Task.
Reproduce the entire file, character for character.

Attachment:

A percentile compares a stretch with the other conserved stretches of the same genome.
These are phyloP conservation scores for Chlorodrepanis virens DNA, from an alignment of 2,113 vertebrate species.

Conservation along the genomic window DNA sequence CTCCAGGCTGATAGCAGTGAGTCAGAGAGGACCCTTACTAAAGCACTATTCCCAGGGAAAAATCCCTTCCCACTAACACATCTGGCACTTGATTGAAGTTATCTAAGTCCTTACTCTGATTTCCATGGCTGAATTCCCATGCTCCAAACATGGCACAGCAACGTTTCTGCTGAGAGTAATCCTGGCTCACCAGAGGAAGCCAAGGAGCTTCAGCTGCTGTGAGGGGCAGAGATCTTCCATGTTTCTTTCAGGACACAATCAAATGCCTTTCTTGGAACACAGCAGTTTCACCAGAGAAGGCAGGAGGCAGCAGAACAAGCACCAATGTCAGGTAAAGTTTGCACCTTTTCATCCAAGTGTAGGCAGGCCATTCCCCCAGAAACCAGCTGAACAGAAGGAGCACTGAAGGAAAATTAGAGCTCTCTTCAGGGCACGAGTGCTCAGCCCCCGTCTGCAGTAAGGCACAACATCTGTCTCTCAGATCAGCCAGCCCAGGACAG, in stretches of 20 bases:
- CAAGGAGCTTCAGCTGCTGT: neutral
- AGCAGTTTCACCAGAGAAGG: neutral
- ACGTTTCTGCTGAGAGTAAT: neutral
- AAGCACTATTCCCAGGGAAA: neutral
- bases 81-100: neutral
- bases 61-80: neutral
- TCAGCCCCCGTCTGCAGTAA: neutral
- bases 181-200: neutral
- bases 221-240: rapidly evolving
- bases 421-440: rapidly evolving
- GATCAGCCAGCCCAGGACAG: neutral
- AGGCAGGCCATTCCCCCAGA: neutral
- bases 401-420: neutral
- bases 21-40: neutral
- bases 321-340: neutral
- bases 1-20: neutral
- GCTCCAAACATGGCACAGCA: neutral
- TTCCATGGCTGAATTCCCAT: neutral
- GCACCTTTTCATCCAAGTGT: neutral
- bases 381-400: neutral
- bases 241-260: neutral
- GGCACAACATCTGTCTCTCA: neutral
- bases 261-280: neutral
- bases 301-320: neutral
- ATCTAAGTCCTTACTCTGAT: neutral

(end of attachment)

A percentile compares a stretch with the other conserved stretches of the same genome.
These are phyloP conservation scores for Chlorodrepanis virens DNA, from an alignment of 2,113 vertebrate species.

Conservation along the genomic window DNA sequence CTCCAGGCTGATAGCAGTGAGTCAGAGAGGACCCTTACTAAAGCACTATTCCCAGGGAAAAATCCCTTCCCACTAACACATCTGGCACTTGATTGAAGTTATCTAAGTCCTTACTCTGATTTCCATGGCTGAATTCCCATGCTCCAAACATGGCACAGCAACGTTTCTGCTGAGAGTAATCCTGGCTCACCAGAGGAAGCCAAGGAGCTTCAGCTGCTGTGAGGGGCAGAGATCTTCCATGTTTCTTTCAGGACACAATCAAATGCCTTTCTTGGAACACAGCAGTTTCACCAGAGAAGGCAGGAGGCAGCAGAACAAGCACCAATGTCAGGTAAAGTTTGCACCTTTTCATCCAAGTGTAGGCAGGCCATTCCCCCAGAAACCAGCTGAACAGAAGGAGCACTGAAGGAAAATTAGAGCTCTCTTCAGGGCACGAGTGCTCAGCCCCCGTCTGCAGTAAGGCACAACATCTGTCTCTCAGATCAGCCAGCCCAGGACAG, in stretches of 20 bases:
- CAAGGAGCTTCAGCTGCTGT: neutral
- AGCAGTTTCACCAGAGAAGG: neutral
- ACGTTTCTGCTGAGAGTAAT: neutral
- AAGCACTATTCCCAGGGAAA: neutral
- bases 81-100: neutral
- bases 61-80: neutral
- TCAGCCCCCGTCTGCAGTAA: neutral
- bases 181-200: neutral
- bases 221-240: rapidly evolving
- bases 421-440: rapidly evolving
- GATCAGCCAGCCCAGGACAG: neutral
- AGGCAGGCCATTCCCCCAGA: neutral
- bases 401-420: neutral
- bases 21-40: neutral
- bases 321-340: neutral
- bases 1-20: neutral
- GCTCCAAACATGGCACAGCA: neutral
- TTCCATGGCTGAATTCCCAT: neutral
- GCACCTTTTCATCCAAGTGT: neutral
- bases 381-400: neutral
- bases 241-260: neutral
- GGCACAACATCTGTCTCTCA: neutral
- bases 261-280: neutral
- bases 301-320: neutral
- ATCTAAGTCCTTACTCTGAT: neutral